Set up systems to enable fast response times, even when you"re unavailable. Email programs like Boomerang allow you to schedule messages to send automatically during your typical business hours. Apps provide renters with on-demand tour booking and Q&A so they don"t have to wait on hold or for emailed replies. Online listing platforms notify you instantly when new inquiries come in so you can respond right away during daily business hours.
Streamline and simplify forms to make it easy for prospects to provide information needed to process applications quickly. The faster you can screen applicants and approve them for tenancy, the less likely you"ll lose out to faster-moving competitors. Automated screening services can greatly speed approvals once digital applications are submitted.
David, who rents out his ADU in California, says responsiveness made a huge difference. "I downloaded a chat app so tenants could reach me instantly during the day. I also set up automatic replies when I was unavailable, so they knew I"d respond ASAP. Being accessible led to filling vacancies faster."
Linda manages properties in Florida. "We switched to paperless applications and online portals for maintenance requests. This allowed us to respond in real-time instead of waiting for paperwork submissions. Our residents are much happier with faster service."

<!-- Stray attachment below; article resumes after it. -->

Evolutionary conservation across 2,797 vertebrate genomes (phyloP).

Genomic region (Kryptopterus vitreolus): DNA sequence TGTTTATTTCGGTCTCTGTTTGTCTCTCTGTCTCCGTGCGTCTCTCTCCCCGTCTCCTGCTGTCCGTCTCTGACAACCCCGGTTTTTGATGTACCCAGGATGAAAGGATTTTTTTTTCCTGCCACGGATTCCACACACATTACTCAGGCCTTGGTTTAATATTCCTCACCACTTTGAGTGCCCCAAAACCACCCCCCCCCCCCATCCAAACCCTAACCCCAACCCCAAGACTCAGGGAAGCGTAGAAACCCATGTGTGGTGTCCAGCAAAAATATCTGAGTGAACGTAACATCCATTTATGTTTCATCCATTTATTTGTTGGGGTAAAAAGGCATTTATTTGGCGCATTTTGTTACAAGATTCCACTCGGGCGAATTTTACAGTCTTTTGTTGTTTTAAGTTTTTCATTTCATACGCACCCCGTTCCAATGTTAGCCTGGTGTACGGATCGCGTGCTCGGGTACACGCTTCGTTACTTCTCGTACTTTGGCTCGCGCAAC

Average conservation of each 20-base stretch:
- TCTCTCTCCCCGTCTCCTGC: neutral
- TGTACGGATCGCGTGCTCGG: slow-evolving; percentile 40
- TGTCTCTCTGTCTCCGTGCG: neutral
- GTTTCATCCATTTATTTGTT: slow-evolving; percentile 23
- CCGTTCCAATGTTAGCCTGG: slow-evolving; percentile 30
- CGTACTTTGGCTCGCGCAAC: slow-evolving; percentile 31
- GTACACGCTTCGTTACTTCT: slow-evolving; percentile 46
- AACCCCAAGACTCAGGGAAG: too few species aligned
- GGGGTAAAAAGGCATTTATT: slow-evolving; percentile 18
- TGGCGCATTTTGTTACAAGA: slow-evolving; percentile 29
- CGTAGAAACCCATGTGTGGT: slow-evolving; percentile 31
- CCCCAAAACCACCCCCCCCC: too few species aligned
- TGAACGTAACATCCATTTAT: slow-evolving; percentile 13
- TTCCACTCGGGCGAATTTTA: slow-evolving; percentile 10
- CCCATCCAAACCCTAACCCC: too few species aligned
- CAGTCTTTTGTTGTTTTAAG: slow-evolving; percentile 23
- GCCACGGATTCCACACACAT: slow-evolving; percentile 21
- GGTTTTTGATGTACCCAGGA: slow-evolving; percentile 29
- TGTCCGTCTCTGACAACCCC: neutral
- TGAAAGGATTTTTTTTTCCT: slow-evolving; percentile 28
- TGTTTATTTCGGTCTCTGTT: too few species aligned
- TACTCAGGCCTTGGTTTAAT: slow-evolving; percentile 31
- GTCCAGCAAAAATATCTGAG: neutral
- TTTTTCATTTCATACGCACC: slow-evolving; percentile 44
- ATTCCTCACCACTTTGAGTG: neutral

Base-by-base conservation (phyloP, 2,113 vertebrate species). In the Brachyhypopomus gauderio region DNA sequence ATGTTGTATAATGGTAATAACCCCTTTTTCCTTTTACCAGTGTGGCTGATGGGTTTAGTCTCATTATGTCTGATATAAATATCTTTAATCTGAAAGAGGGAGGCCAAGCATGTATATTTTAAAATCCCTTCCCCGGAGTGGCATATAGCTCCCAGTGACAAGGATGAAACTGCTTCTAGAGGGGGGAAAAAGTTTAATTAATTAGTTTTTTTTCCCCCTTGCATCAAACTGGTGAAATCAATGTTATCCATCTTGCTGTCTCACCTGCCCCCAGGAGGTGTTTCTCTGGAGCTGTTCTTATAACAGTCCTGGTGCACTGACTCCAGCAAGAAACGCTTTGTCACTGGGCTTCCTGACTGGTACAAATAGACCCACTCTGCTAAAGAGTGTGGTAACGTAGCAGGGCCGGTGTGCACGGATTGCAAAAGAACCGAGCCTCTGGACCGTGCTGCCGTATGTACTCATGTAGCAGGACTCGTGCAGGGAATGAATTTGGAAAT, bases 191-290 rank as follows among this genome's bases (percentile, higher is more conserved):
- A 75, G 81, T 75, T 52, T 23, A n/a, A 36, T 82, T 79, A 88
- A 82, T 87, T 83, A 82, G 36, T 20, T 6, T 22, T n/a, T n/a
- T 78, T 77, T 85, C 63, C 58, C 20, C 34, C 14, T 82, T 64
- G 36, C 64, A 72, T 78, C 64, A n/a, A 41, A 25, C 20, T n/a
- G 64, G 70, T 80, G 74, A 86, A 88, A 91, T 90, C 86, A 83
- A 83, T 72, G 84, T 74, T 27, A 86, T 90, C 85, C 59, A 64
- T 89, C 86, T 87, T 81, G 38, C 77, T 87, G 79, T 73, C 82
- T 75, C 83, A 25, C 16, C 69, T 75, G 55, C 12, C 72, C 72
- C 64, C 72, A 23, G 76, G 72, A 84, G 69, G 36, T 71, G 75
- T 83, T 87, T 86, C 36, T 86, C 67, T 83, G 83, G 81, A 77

Once a tenant is in place, continue providing responsive service when issues arise. Be available to quickly address maintenance emergencies or concerns. When problems are reported, have a 24-hour contact to immediately handle time-sensitive repairs before damage worsens or tenants grow frustrated.
Follow up the same day when tenants submit routine maintenance requests. Even if repairs take time to schedule, simple confirmation that the issue has been noted demonstrates you"re on top of things. Prompt responses to small concerns early on fosters positive relations that prevents bigger problems later.
Misty, a landlord in Houston, says making availability a priority prevents problems. "I give all my tenants my cell number and tell them to call or text any time with urgent issues. Replying quickly maintains good relationships."
Responsiveness also means promptly returning security deposits and providing statements for any deductions made. Following local laws for deposit returns and providing proper documentation on time shows good faith. Slow or ambiguous communication around security deposits often spurs legal action.